Jesus and the Money-gods of the West (Part 4)

It’s interesting to see how stand-up comedians deal with hecklers

Sometimes you get the classic putdown where the heckler is publicly humiliated by the guy with the microphone. Difficult to challenge someone whose voice is so much louder, isn’t it? Those occasions are tricky because they may elicit sympathy for the heckler.

An opposite technique is the engagement approach where the comic actually encourages some dialogue and blends it into an ongoing theme. That’s much gentler, subtler and satisfying.

Maybe that’s how Jesus was dealing with the heckler in Luke 12. The guy blurts out the unfairness of an inheritance carve-up. “Tell my brother to divide it with me!”

Jesus takes it on, but then turns it back. “Ask yourself why you want it” he seems to suggest.  It couldn’t be Greed, could it? And then he makes The Point. The old version has it this way:  “A man’s life consists not in the abundance of the things which he possesses.”


There is a Grand Canyon between the way Jesus viewed life and what we may term “a normal perspective.” The question “What is he worth?” is generally answered in terms of how much he has. Jesus counter-questions, asking how much he is. How much are you? How much are you in time and in eternity? What is the measure of you? Are you really to be measured by your bank account? You want that? Are you sure?

No, no: almost everybody would say there’s much more to me than that. My real life –the real Me- is on the inside.

Well, that’s what Jesus was acknowledging.

He was affirming that real life is on the inside. He was announcing the dignity and specialness of the human being. Not that which is supported by meat and drink, but that whose very life is in truth, integrity, honor, purity. ““What shall it profit a man,” Jesus pointed out, “if he shall gain the whole world and lose his own soul?” Real life is on the inside.

And this is how he answered the heckler. Not by crushing him but by redirecting him to the real point. That what you have or do not have does not define you. If you are oppressed and defrauded then that oppression or fraud still does not say who you are, unless you let it. As Gandhi said “Nobody can hurt me without my permission.

The man sought to be consoled by retaliation, by the promise of revenge, by the “ought-ness” of fair dealing.  But “a man’s life consists not in the abundance of the things which he possesses,” right?

I’m not talking about the struggle for moral justice, for basic human rights. The basic Christian principle of love towards God and towards neighbor is a firm foundation on which those can and should be claimed. But Jesus is going much further here: he is declaring that your real life is your inner life. This whole world is just part of an eternal hope, a spiritual reality that makes this present condition look like a doctor’s rather grey waiting room. The action, that is to say, comes at the end of the waiting!  And to over-emphasise the present at the expense of the future is foolish.  “You fool!” That is the key word in the story which follows this encounter in Luke 12. Real life is so much more!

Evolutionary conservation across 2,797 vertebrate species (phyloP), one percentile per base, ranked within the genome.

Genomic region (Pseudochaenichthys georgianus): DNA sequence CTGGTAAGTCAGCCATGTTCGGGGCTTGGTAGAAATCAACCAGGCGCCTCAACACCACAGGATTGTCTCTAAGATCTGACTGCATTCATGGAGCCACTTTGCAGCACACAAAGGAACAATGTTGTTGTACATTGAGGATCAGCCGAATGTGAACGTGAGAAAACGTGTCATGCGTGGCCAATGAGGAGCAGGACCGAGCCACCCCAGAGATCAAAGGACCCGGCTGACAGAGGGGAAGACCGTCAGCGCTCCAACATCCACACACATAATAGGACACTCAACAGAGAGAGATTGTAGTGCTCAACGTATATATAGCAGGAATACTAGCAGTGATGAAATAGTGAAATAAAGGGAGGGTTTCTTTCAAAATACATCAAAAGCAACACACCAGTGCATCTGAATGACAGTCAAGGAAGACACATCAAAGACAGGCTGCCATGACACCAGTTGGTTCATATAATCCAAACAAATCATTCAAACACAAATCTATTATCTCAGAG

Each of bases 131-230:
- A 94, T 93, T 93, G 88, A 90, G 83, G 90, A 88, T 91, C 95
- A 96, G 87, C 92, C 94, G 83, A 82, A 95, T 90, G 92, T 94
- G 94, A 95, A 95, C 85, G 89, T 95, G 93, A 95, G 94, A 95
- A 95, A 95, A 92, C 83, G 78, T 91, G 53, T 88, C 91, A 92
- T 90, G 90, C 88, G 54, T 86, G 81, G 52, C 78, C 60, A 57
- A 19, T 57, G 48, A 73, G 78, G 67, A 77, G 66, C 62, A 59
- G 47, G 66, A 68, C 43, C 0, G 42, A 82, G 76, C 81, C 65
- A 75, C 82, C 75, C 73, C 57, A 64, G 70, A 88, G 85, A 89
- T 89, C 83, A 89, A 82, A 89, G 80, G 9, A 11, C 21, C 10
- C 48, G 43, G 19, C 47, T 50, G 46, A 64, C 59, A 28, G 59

By the way, it’s simply astonishing to consider here the consolation Paul offered to slaves who had become Jesus-followers. How did he reconcile them to their lot? By promising that Christianity would produce the abolition of the slave-trade? No; though this was to be eventually effected by the mainspring of Christian principles-  but by assuring them that, though slaves, they were free in Christ. “Were you a slave when you were called? Don’t let it trouble you – although if you can gain your freedom, do so” (1 Cor 7:21). Do you see? A practical note on human rights goes alongside an acknowledgement  that this, even this, is not the main thing. The main thing is what is going on inside.

So, what’s going on in the heckle? Well, I guess the other brother had his hands on an inheritance; but to maintain it, he had to play hard-ball, he had to cross the line into injustice. His advantage was the property: the price he paid for that advantage was a hard heart. The injured brother had no inheritance, but instead he had, or might have had, an open heart, innocence, a clear conscience.

When we hear the daily outcry against the insolence of power and the hard-hearted selfishness of wealth, we have to acknowledge that only too often these cries have a foundation of justice. But the cost of gaining that power and wealth is clearly marked here: insolence, hard-heartedness, selfishness. They have paid a price for what they have gained.

So if you are yearning for a share in the world’s goods, for a participation in that power, then you run the risk of becoming as hard and selfish and overbearing as the rich guy whom you presently denounce.

Jesus didn’t lay down a list of rules and regulations for how to live. He enacted principles and then told us, so to speak, to “Go figure.”

This entry was posted in Christianity, Contemporism, Evangelism, Faith, God, Is it me?, Jesus, life, Listening, Missionary, Morning Devotions, New Testament, Partnership, Poverty, Prayer, Purity, The church today. Bookmark the permalink.

One Response to Jesus and the Money-gods of the West (Part 4)

  1. Pingback: Jesus’s use of Sight-gags & Props | Dr Ken Baker

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